Sex after a heart attack

Heart Smart Talk

Dr Claudine Lewis

Sunday, August 13, 2017

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AFTER a heart attack, the patient and their partner are usually fearful about resuming certain routine activities — such as driving, sex, and exercise — and usually have safety concerns.

Unlike issues like driving and exercise, the issue of sex after a heart attack is not one that comes up in the review with the doctor, though it is on the mind of the patient and their partner. Sex is an important part of any healthy adult relationship. It is a conversation that you should be prepared to have with your doctor and feel free to bring it up, if your doctor hasn't.

The patient or their partner may have certain fears, such as having another heart attack or dying during sexual intercourse. Up to 2012, there was no evidence to guide caregivers in advising patients and their partners about the safety of sex after a heart attack.

The American Heart Association (AHA) published guidelines in the February 28, 2012 issue of Circulation, which provide practical advice. Where there is no research evidence to give clear guidance, the guidelines offer useful recommendations in these grey areas.

Common questions

Here are some of the common questions that patients may have regarding sex after a heart attack and the guidelines.

1. Is sex safe after a heart attack?

The question of the safety of sex after a heart attack is best answered by your physician. If you have undergone revascularisation (return of normal circulation to your heart through clearing or bypassing clogged arteries) via complete bypass surgery or stenting of blocked arteries after a heart attack, you are at low risk of having a heart attack during sex.

If you have not undergone revascularisation, your physician should have you undergo a stress test. If you can pass the stress test — having no chest pain or abnormal electrocardiogram during the stress test, then it is safe for you to resume.

2. When is sex unsafe after a heart attack?

Sex may be unsafe after a heart attack in the following situations:

• Unstable angina — chest pain without any physical activity;

• Worsening heart failure;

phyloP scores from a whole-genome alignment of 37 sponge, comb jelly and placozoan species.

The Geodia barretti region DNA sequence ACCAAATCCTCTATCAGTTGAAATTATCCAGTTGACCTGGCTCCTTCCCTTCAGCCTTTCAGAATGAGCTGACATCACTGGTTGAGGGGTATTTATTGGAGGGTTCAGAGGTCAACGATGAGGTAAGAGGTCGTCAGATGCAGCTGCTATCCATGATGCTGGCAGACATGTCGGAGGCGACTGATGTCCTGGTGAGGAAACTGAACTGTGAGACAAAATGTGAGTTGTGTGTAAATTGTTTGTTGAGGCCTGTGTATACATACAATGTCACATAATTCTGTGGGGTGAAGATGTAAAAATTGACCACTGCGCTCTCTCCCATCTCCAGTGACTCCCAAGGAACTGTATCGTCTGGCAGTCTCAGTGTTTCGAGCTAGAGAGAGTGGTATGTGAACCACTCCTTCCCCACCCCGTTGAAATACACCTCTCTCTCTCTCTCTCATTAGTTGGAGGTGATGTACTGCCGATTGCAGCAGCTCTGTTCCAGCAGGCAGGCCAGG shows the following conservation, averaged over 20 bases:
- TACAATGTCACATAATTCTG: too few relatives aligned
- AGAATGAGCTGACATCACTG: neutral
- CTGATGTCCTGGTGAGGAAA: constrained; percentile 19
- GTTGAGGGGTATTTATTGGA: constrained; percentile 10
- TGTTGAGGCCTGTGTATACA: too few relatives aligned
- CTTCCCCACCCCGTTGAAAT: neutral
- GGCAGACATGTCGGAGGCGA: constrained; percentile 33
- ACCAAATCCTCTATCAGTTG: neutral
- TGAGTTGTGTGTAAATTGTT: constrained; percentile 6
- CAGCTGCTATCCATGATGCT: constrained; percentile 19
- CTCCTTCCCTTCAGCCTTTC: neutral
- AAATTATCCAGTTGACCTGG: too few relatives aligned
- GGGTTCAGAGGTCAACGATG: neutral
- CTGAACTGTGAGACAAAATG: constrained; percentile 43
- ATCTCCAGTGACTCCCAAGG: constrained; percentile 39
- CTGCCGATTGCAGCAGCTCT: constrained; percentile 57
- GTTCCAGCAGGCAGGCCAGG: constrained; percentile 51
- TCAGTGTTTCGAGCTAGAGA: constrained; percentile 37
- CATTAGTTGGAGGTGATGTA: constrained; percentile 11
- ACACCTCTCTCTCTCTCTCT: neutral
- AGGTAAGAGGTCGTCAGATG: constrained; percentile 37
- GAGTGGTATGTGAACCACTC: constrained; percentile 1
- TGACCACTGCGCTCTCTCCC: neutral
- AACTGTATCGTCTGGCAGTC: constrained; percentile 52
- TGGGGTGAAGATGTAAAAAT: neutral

• Abnormal heart rhythms that are not controlled;

• Significant symptoms or severe heart disease — you should be stable and optimally managed before resuming sexual activity.

3. How long after bypass surgery or stenting can sex be resumed?

After open-heart surgery, bypass surgery, sex should be delayed until after the breast bone is healed — usually six to eight weeks. For several months after, you should avoid any position that puts stress on your chest.

If you had robotic or minimally invasive surgery, you may resume as soon as you feel ready. After stenting, if it was done from the groin, you may resume as soon as the puncture site is healed. If it was done from the wrist, you may wait a few days.

4. How stressful is sex on the heart?

During sexual intercourse, the body has responses that are normal — increased blood pressure and heart rate. In young, healthy people, the physical demands of intercourse are roughly equivalent to climbing two flights of stairs. In older people and people with heart disease, the effort may require more exertion.

In any case, the greatest increase in heart rate and blood pressure occurs for only 10-15 seconds during orgasm, after which they quickly return to baseline

5. What is the risk of a heart attack or death during intercourse?

Less than one per cent of all heart attacks occur during sexual activity. Being inactive increases that risk, so it is important to include other physical activity in your routine to help lower that risk.

Only 0.6-1.7 per cent of deaths occur during intercourse. Here are the factors that increase the risk of death that have been identified:

• 82-93 per cent male gender;

• 75 per cent extramarital sexual activity, usually with a younger partner, in an unfamiliar setting, and or after excessive food and alcohol consumption.

6. What can you do to lower your risk of heart attack or death during sexual activity?

Although the risk is low, you may be able to further lower risk by improving your stamina. This will train your heart to operate more efficiently, and make physical exertion less demanding on your heart.

The best way to achieve this is through cardiac rehabilitation. This involves the introduction and gradual increase in physical activity in a monitored setting to improve your heart function.

What you need to know

Four things you should know about sex and your heart:

1. If you don't know how much exercise you can tolerate, an exercise stress test will help to guide your doctor in advising you regarding how much physical exertion is safe for you.

2. Resuming sex is safe if you pass a stress test or can walk two flights of stairs without chest pain.

3. Cardiac rehabilitation and regular exercise can reduce the risk of heart complications during sexual activity.

4. If you are having difficulty having or maintaining an erection, please discuss this with your doctor before self-medicating with drugs such as Viagra or Cialis. They can have a dangerous interaction with some of your heart medications, especially nitrates.

Dr Claudine Lewis is an adult cardiologist and medical director at Heart Smart Centre in Montego Bay. She is also a cardiologist at the Cornwall Regional Hospital, and an associate lecturer with the University of the West Indies. Questions may be sent to For additional information call 684-9989 or visit the website




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